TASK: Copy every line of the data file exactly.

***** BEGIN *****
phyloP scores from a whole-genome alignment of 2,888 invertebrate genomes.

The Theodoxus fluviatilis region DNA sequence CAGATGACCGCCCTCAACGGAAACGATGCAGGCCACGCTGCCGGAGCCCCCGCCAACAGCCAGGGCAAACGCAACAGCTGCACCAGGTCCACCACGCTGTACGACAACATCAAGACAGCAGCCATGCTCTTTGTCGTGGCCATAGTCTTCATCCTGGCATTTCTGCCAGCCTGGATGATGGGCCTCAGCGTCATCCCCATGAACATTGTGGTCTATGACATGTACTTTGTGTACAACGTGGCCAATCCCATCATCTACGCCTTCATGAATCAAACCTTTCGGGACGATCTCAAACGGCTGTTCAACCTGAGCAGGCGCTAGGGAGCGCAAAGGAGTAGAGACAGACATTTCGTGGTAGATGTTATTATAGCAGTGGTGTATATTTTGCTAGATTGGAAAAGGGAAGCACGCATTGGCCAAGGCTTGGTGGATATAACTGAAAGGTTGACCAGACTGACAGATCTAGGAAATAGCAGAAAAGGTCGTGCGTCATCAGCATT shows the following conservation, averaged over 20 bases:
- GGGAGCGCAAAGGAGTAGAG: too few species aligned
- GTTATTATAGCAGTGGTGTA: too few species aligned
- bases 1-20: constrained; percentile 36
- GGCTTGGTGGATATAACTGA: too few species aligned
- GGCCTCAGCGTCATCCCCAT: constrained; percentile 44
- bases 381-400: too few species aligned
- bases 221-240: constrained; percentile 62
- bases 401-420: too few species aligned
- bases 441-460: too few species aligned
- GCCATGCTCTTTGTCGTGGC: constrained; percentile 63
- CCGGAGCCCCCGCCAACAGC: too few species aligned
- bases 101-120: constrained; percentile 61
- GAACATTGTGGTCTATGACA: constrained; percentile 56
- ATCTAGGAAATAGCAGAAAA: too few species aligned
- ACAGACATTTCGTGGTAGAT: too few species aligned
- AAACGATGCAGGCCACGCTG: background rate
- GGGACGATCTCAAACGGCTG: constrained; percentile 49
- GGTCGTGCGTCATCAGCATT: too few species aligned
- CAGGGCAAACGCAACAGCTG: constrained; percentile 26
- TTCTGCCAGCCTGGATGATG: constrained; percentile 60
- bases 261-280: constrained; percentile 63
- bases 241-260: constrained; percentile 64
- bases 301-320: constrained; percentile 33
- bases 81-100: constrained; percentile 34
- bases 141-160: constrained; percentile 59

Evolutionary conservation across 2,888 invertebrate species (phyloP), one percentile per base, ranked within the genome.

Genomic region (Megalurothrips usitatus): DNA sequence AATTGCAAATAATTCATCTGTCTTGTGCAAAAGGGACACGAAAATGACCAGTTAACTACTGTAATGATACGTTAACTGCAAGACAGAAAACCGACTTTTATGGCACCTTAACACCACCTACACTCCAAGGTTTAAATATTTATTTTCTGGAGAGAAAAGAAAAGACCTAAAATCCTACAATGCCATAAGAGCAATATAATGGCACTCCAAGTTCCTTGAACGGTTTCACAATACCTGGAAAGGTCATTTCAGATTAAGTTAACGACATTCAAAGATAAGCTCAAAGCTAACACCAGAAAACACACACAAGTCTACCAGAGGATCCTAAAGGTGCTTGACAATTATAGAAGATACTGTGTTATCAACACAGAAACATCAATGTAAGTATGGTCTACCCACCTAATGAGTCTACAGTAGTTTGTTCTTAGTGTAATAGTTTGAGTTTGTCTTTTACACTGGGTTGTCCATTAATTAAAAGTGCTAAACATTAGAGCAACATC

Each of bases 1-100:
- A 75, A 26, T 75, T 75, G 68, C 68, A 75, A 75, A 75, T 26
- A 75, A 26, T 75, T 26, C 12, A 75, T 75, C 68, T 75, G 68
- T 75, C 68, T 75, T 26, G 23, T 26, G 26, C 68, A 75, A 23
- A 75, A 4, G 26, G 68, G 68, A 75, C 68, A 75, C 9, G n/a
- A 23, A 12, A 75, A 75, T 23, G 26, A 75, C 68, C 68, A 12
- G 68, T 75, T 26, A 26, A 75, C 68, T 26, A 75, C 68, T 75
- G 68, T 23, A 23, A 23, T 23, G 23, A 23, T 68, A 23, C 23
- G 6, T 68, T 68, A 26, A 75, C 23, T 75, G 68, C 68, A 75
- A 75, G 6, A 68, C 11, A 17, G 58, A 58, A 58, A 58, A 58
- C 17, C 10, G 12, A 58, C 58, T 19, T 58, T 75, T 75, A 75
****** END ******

phyloP scores from a whole-genome alignment of 2,888 invertebrate genomes.

The Theodoxus fluviatilis region DNA sequence CAGATGACCGCCCTCAACGGAAACGATGCAGGCCACGCTGCCGGAGCCCCCGCCAACAGCCAGGGCAAACGCAACAGCTGCACCAGGTCCACCACGCTGTACGACAACATCAAGACAGCAGCCATGCTCTTTGTCGTGGCCATAGTCTTCATCCTGGCATTTCTGCCAGCCTGGATGATGGGCCTCAGCGTCATCCCCATGAACATTGTGGTCTATGACATGTACTTTGTGTACAACGTGGCCAATCCCATCATCTACGCCTTCATGAATCAAACCTTTCGGGACGATCTCAAACGGCTGTTCAACCTGAGCAGGCGCTAGGGAGCGCAAAGGAGTAGAGACAGACATTTCGTGGTAGATGTTATTATAGCAGTGGTGTATATTTTGCTAGATTGGAAAAGGGAAGCACGCATTGGCCAAGGCTTGGTGGATATAACTGAAAGGTTGACCAGACTGACAGATCTAGGAAATAGCAGAAAAGGTCGTGCGTCATCAGCATT shows the following conservation, averaged over 20 bases:
- GGGAGCGCAAAGGAGTAGAG: too few species aligned
- GTTATTATAGCAGTGGTGTA: too few species aligned
- bases 1-20: constrained; percentile 36
- GGCTTGGTGGATATAACTGA: too few species aligned
- GGCCTCAGCGTCATCCCCAT: constrained; percentile 44
- bases 381-400: too few species aligned
- bases 221-240: constrained; percentile 62
- bases 401-420: too few species aligned
- bases 441-460: too few species aligned
- GCCATGCTCTTTGTCGTGGC: constrained; percentile 63
- CCGGAGCCCCCGCCAACAGC: too few species aligned
- bases 101-120: constrained; percentile 61
- GAACATTGTGGTCTATGACA: constrained; percentile 56
- ATCTAGGAAATAGCAGAAAA: too few species aligned
- ACAGACATTTCGTGGTAGAT: too few species aligned
- AAACGATGCAGGCCACGCTG: background rate
- GGGACGATCTCAAACGGCTG: constrained; percentile 49
- GGTCGTGCGTCATCAGCATT: too few species aligned
- CAGGGCAAACGCAACAGCTG: constrained; percentile 26
- TTCTGCCAGCCTGGATGATG: constrained; percentile 60
- bases 261-280: constrained; percentile 63
- bases 241-260: constrained; percentile 64
- bases 301-320: constrained; percentile 33
- bases 81-100: constrained; percentile 34
- bases 141-160: constrained; percentile 59

Evolutionary conservation across 2,888 invertebrate species (phyloP), one percentile per base, ranked within the genome.

Genomic region (Megalurothrips usitatus): DNA sequence AATTGCAAATAATTCATCTGTCTTGTGCAAAAGGGACACGAAAATGACCAGTTAACTACTGTAATGATACGTTAACTGCAAGACAGAAAACCGACTTTTATGGCACCTTAACACCACCTACACTCCAAGGTTTAAATATTTATTTTCTGGAGAGAAAAGAAAAGACCTAAAATCCTACAATGCCATAAGAGCAATATAATGGCACTCCAAGTTCCTTGAACGGTTTCACAATACCTGGAAAGGTCATTTCAGATTAAGTTAACGACATTCAAAGATAAGCTCAAAGCTAACACCAGAAAACACACACAAGTCTACCAGAGGATCCTAAAGGTGCTTGACAATTATAGAAGATACTGTGTTATCAACACAGAAACATCAATGTAAGTATGGTCTACCCACCTAATGAGTCTACAGTAGTTTGTTCTTAGTGTAATAGTTTGAGTTTGTCTTTTACACTGGGTTGTCCATTAATTAAAAGTGCTAAACATTAGAGCAACATC

Each of bases 1-100:
- A 75, A 26, T 75, T 75, G 68, C 68, A 75, A 75, A 75, T 26
- A 75, A 26, T 75, T 26, C 12, A 75, T 75, C 68, T 75, G 68
- T 75, C 68, T 75, T 26, G 23, T 26, G 26, C 68, A 75, A 23
- A 75, A 4, G 26, G 68, G 68, A 75, C 68, A 75, C 9, G n/a
- A 23, A 12, A 75, A 75, T 23, G 26, A 75, C 68, C 68, A 12
- G 68, T 75, T 26, A 26, A 75, C 68, T 26, A 75, C 68, T 75
- G 68, T 23, A 23, A 23, T 23, G 23, A 23, T 68, A 23, C 23
- G 6, T 68, T 68, A 26, A 75, C 23, T 75, G 68, C 68, A 75
- A 75, G 6, A 68, C 11, A 17, G 58, A 58, A 58, A 58, A 58
- C 17, C 10, G 12, A 58, C 58, T 19, T 58, T 75, T 75, A 75